Christmas houses: Santa lights are festive treat for Driffield's Owen
HIS NINE-YEAR-OLD son loves everything about Christmas.
So devoted dad David Akrill, 47, always does his best to make it a special time of year.
With little Owen, who has autism, ADHD and a severe stomach condition, he puts up different themed decorations at the start of every December.
This year, the display features an animated snowman, a penguin and a Santa standing around a foam ice rink outside his house in Driffield.
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"Owen loves them," Mr Akrill said.
"He helps me put them up. It takes about half a day.
"He can't wait until I put the decorations up."
Mr Akrill thinks carefully about each display before starting work.
"I think of a different theme, make a little drawing and plan out what I'm going to do," he said.
"Owen gets excited and watches me.
"I always try to put them up as early as I can."
He even gets the wiring set up early so his son only sees the fun part.
Last year, the theme was X Factor. Mr Akrill arranged his lights in a cross shape on the lawn and laid out his figures in crosses as well.
"I've done a skating rink with a polar bear and snowman this time," he said.
"We do it for the neighbours as well. A lot of them bring their kids up."
The collection keeps growing every winter.
"I went to a German trade show and got a display of two cable cars and skiers going up and down a slope," Mr Akrill said.
"I got the polar bear and penguin the year before and had an idea they would look nice around a rink.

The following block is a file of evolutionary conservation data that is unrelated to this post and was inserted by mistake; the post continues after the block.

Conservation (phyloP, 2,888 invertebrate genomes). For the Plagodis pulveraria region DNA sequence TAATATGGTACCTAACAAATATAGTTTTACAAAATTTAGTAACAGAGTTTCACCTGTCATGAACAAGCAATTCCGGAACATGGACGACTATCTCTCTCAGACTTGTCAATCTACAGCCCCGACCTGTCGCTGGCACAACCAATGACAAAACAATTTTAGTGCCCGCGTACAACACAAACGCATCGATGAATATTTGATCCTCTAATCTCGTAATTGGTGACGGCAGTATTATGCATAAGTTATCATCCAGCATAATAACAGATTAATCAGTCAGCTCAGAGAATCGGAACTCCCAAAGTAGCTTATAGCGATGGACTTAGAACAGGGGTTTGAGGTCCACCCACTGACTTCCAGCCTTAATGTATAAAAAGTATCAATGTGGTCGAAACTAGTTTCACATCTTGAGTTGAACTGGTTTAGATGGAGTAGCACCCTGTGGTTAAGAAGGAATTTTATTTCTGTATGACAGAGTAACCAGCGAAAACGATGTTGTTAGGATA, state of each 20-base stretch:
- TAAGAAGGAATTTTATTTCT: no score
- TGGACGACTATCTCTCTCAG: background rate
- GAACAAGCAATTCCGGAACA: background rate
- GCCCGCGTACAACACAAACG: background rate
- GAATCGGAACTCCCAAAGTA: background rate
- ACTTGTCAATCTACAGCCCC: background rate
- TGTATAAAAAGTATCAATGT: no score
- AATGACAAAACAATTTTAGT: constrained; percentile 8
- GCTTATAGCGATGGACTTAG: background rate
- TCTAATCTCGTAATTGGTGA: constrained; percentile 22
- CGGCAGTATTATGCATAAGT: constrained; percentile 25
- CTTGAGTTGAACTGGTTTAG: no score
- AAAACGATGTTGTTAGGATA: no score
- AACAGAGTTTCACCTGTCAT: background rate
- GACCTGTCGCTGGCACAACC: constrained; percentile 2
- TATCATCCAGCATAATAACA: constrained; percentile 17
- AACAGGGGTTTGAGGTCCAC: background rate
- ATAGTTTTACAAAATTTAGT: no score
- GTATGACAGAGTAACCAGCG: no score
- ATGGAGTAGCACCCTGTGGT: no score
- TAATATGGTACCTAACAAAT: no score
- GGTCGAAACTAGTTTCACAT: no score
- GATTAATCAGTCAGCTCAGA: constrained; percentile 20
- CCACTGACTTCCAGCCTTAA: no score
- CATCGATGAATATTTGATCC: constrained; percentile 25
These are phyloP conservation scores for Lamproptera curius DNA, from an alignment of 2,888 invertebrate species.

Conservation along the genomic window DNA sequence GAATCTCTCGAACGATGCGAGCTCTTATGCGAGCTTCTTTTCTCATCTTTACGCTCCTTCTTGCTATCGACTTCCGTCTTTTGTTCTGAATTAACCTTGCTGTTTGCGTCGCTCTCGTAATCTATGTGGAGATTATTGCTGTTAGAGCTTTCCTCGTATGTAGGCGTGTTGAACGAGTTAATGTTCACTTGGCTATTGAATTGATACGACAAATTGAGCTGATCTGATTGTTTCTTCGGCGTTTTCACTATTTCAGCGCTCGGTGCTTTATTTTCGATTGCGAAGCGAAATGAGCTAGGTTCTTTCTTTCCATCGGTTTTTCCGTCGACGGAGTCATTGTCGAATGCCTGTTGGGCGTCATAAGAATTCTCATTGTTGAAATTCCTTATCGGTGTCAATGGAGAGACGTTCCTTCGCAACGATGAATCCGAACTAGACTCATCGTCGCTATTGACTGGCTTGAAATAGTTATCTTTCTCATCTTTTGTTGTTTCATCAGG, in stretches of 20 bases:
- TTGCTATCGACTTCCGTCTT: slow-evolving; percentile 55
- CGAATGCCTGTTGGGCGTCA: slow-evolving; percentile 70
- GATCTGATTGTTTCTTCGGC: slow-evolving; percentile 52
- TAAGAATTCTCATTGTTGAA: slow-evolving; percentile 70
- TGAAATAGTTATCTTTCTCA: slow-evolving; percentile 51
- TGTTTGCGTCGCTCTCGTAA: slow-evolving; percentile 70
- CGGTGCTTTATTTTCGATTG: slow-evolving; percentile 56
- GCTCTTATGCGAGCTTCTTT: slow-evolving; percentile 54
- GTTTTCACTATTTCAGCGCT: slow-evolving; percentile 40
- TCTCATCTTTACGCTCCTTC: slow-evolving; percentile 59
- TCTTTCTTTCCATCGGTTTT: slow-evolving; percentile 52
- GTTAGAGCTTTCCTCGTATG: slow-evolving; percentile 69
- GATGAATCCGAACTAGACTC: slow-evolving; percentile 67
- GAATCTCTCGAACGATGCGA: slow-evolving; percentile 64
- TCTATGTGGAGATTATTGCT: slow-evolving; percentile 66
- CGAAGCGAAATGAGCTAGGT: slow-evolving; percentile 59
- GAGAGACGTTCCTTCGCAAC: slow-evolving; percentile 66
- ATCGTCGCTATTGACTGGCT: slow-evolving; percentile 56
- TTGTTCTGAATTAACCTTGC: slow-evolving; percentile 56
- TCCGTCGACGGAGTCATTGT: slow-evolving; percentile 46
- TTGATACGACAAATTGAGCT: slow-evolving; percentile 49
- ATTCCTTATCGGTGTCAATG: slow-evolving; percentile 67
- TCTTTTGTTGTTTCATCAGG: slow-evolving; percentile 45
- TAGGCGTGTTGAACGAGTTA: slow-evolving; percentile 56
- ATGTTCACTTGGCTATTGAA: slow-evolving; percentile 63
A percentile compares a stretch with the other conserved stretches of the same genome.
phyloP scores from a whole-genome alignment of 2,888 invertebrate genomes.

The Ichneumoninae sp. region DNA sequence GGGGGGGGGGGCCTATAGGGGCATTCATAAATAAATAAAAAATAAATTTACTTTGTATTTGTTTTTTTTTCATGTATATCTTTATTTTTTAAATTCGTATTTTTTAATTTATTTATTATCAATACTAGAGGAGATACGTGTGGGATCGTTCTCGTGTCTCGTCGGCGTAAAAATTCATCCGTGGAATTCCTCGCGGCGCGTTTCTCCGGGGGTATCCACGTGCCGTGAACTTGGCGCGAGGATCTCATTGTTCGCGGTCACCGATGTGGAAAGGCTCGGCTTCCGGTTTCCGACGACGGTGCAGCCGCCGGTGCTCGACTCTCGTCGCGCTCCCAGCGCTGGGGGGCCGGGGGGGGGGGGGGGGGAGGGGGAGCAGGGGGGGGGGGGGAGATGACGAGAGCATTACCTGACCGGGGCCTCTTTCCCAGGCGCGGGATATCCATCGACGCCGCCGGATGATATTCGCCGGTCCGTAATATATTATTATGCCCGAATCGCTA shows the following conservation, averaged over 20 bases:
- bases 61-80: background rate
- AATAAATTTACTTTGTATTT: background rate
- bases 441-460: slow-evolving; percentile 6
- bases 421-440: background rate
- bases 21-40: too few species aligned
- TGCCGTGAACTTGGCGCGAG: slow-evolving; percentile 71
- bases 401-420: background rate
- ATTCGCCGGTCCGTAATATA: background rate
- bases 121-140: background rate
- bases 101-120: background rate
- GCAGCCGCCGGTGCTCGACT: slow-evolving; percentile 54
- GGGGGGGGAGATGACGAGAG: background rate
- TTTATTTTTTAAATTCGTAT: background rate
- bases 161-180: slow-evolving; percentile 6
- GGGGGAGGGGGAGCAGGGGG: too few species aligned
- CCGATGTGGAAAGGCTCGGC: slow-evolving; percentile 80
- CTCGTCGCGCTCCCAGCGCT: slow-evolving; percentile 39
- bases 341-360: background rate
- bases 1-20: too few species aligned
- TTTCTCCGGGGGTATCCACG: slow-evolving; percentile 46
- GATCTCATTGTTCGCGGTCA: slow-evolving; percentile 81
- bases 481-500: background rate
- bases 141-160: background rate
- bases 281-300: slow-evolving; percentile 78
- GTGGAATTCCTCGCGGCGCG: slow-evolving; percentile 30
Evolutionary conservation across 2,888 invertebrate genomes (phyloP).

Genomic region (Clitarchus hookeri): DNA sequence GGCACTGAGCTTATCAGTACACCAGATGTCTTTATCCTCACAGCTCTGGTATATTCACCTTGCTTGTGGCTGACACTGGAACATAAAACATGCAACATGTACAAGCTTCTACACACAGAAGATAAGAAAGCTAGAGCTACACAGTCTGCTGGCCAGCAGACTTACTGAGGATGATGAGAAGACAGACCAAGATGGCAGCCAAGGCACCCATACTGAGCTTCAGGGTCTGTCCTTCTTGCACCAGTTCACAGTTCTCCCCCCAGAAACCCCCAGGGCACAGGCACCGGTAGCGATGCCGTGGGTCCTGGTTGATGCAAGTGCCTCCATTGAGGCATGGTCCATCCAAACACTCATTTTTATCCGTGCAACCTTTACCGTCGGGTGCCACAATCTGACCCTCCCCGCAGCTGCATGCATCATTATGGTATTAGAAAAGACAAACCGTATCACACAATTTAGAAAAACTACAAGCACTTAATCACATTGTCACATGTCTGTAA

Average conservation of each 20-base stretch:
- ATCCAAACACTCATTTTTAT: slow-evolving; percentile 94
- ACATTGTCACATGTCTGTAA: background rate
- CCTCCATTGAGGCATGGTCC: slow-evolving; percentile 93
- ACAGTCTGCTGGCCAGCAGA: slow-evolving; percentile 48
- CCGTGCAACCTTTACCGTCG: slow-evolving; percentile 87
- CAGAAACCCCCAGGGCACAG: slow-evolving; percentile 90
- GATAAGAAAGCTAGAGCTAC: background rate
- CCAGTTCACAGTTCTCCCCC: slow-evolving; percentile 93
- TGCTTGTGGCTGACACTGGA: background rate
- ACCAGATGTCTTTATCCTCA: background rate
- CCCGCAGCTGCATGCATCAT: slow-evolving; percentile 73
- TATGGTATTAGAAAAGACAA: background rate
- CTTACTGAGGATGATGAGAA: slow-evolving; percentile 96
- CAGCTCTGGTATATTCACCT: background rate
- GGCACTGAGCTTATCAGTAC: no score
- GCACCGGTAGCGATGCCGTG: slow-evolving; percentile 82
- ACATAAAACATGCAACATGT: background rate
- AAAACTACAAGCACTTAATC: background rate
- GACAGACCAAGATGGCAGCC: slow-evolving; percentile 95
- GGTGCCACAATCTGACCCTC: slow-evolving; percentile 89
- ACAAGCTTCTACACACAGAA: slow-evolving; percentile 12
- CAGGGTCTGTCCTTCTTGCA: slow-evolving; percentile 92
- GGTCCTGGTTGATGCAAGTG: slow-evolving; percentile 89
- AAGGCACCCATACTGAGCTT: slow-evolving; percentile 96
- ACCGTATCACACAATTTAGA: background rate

"There's also flashing globes underneath my porch where they won't get wet."
Inside the house, pride of place has been given to an unusual European animation.
"It's a big drum linked to five little soldiers with cymbals in their hands," Mr Akrill said.
"You push a button and they all clash their cymbals and make a tune."
The collection has grown so big, he has had to sell some off.
"The loft is full of them," he said. "I get three or four more items every year. I got the penguin and an inflatable Santa for this Christmas. I just can't help myself."
Owen has given the lights his own seal of approval.
He often communicates with his parents through sign language.
There are special signs associated with Christmas and he uses them to show his excitement.
"It's a closed hand and then you open it so you can see all your five fingers," Mr Akrill said. "It's like a light coming out.
"If you put your two fingers to your chin like a beard, that means Father Christmas."
Since the festive lights came on, Owen has been using the signs almost every day.
It is his way of showing how special Christmas is.